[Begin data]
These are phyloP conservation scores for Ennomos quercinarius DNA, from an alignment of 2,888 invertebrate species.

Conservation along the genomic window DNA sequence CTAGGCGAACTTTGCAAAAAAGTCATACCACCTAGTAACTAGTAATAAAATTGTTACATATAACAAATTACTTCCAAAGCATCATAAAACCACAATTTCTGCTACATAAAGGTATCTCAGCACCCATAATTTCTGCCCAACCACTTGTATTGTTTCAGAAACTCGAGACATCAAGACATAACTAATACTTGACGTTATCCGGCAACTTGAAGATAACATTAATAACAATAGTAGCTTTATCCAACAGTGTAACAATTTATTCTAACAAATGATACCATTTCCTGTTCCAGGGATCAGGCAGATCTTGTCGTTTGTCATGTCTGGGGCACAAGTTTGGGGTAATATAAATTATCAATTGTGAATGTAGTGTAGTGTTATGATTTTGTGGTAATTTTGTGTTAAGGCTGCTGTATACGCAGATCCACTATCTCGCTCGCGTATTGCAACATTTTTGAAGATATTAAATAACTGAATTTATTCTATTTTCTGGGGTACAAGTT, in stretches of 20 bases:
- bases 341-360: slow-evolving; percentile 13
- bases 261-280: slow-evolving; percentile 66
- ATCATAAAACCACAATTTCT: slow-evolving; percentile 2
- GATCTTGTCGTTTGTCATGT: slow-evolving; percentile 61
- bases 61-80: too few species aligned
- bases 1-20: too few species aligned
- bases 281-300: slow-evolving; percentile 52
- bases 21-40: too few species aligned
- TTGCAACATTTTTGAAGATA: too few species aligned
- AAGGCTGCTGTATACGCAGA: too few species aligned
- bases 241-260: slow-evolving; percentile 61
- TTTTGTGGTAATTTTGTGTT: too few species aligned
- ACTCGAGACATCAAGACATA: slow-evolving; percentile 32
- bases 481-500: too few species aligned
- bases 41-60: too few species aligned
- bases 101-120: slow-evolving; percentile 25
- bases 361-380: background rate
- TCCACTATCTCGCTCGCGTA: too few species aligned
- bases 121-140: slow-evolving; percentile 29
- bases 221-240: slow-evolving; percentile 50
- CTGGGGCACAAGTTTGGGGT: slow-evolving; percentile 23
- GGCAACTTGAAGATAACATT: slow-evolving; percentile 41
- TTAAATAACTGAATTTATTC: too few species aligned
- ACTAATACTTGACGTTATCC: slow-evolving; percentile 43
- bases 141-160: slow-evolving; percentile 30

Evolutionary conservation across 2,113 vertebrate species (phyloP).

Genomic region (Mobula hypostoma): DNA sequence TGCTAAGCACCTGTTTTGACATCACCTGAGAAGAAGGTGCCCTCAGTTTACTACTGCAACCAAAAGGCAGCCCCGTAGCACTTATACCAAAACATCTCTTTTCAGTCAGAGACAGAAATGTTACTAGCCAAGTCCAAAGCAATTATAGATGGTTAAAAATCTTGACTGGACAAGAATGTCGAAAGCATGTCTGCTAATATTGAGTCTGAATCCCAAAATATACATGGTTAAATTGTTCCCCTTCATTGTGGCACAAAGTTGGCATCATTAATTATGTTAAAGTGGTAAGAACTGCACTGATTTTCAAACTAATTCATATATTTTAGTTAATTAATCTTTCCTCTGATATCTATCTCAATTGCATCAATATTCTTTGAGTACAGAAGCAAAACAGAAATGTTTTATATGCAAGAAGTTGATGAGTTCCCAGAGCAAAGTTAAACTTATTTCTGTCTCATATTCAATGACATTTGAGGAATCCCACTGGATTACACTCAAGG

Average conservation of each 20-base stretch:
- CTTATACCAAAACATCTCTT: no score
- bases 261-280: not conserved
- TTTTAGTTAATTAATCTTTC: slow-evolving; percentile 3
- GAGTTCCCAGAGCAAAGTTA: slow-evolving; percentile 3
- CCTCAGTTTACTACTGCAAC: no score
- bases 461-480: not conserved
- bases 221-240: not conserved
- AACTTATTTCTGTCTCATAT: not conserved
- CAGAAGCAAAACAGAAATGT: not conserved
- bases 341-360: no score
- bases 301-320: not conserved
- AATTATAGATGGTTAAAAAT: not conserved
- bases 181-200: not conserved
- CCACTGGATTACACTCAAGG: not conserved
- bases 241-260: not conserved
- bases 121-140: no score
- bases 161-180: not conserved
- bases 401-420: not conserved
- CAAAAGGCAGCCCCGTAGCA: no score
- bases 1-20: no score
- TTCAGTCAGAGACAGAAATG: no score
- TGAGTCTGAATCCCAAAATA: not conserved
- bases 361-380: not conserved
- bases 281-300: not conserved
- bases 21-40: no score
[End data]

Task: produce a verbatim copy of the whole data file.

These are phyloP conservation scores for Ennomos quercinarius DNA, from an alignment of 2,888 invertebrate species.

Conservation along the genomic window DNA sequence CTAGGCGAACTTTGCAAAAAAGTCATACCACCTAGTAACTAGTAATAAAATTGTTACATATAACAAATTACTTCCAAAGCATCATAAAACCACAATTTCTGCTACATAAAGGTATCTCAGCACCCATAATTTCTGCCCAACCACTTGTATTGTTTCAGAAACTCGAGACATCAAGACATAACTAATACTTGACGTTATCCGGCAACTTGAAGATAACATTAATAACAATAGTAGCTTTATCCAACAGTGTAACAATTTATTCTAACAAATGATACCATTTCCTGTTCCAGGGATCAGGCAGATCTTGTCGTTTGTCATGTCTGGGGCACAAGTTTGGGGTAATATAAATTATCAATTGTGAATGTAGTGTAGTGTTATGATTTTGTGGTAATTTTGTGTTAAGGCTGCTGTATACGCAGATCCACTATCTCGCTCGCGTATTGCAACATTTTTGAAGATATTAAATAACTGAATTTATTCTATTTTCTGGGGTACAAGTT, in stretches of 20 bases:
- bases 341-360: slow-evolving; percentile 13
- bases 261-280: slow-evolving; percentile 66
- ATCATAAAACCACAATTTCT: slow-evolving; percentile 2
- GATCTTGTCGTTTGTCATGT: slow-evolving; percentile 61
- bases 61-80: too few species aligned
- bases 1-20: too few species aligned
- bases 281-300: slow-evolving; percentile 52
- bases 21-40: too few species aligned
- TTGCAACATTTTTGAAGATA: too few species aligned
- AAGGCTGCTGTATACGCAGA: too few species aligned
- bases 241-260: slow-evolving; percentile 61
- TTTTGTGGTAATTTTGTGTT: too few species aligned
- ACTCGAGACATCAAGACATA: slow-evolving; percentile 32
- bases 481-500: too few species aligned
- bases 41-60: too few species aligned
- bases 101-120: slow-evolving; percentile 25
- bases 361-380: background rate
- TCCACTATCTCGCTCGCGTA: too few species aligned
- bases 121-140: slow-evolving; percentile 29
- bases 221-240: slow-evolving; percentile 50
- CTGGGGCACAAGTTTGGGGT: slow-evolving; percentile 23
- GGCAACTTGAAGATAACATT: slow-evolving; percentile 41
- TTAAATAACTGAATTTATTC: too few species aligned
- ACTAATACTTGACGTTATCC: slow-evolving; percentile 43
- bases 141-160: slow-evolving; percentile 30

Evolutionary conservation across 2,113 vertebrate species (phyloP).

Genomic region (Mobula hypostoma): DNA sequence TGCTAAGCACCTGTTTTGACATCACCTGAGAAGAAGGTGCCCTCAGTTTACTACTGCAACCAAAAGGCAGCCCCGTAGCACTTATACCAAAACATCTCTTTTCAGTCAGAGACAGAAATGTTACTAGCCAAGTCCAAAGCAATTATAGATGGTTAAAAATCTTGACTGGACAAGAATGTCGAAAGCATGTCTGCTAATATTGAGTCTGAATCCCAAAATATACATGGTTAAATTGTTCCCCTTCATTGTGGCACAAAGTTGGCATCATTAATTATGTTAAAGTGGTAAGAACTGCACTGATTTTCAAACTAATTCATATATTTTAGTTAATTAATCTTTCCTCTGATATCTATCTCAATTGCATCAATATTCTTTGAGTACAGAAGCAAAACAGAAATGTTTTATATGCAAGAAGTTGATGAGTTCCCAGAGCAAAGTTAAACTTATTTCTGTCTCATATTCAATGACATTTGAGGAATCCCACTGGATTACACTCAAGG

Average conservation of each 20-base stretch:
- CTTATACCAAAACATCTCTT: no score
- bases 261-280: not conserved
- TTTTAGTTAATTAATCTTTC: slow-evolving; percentile 3
- GAGTTCCCAGAGCAAAGTTA: slow-evolving; percentile 3
- CCTCAGTTTACTACTGCAAC: no score
- bases 461-480: not conserved
- bases 221-240: not conserved
- AACTTATTTCTGTCTCATAT: not conserved
- CAGAAGCAAAACAGAAATGT: not conserved
- bases 341-360: no score
- bases 301-320: not conserved
- AATTATAGATGGTTAAAAAT: not conserved
- bases 181-200: not conserved
- CCACTGGATTACACTCAAGG: not conserved
- bases 241-260: not conserved
- bases 121-140: no score
- bases 161-180: not conserved
- bases 401-420: not conserved
- CAAAAGGCAGCCCCGTAGCA: no score
- bases 1-20: no score
- TTCAGTCAGAGACAGAAATG: no score
- TGAGTCTGAATCCCAAAATA: not conserved
- bases 361-380: not conserved
- bases 281-300: not conserved
- bases 21-40: no score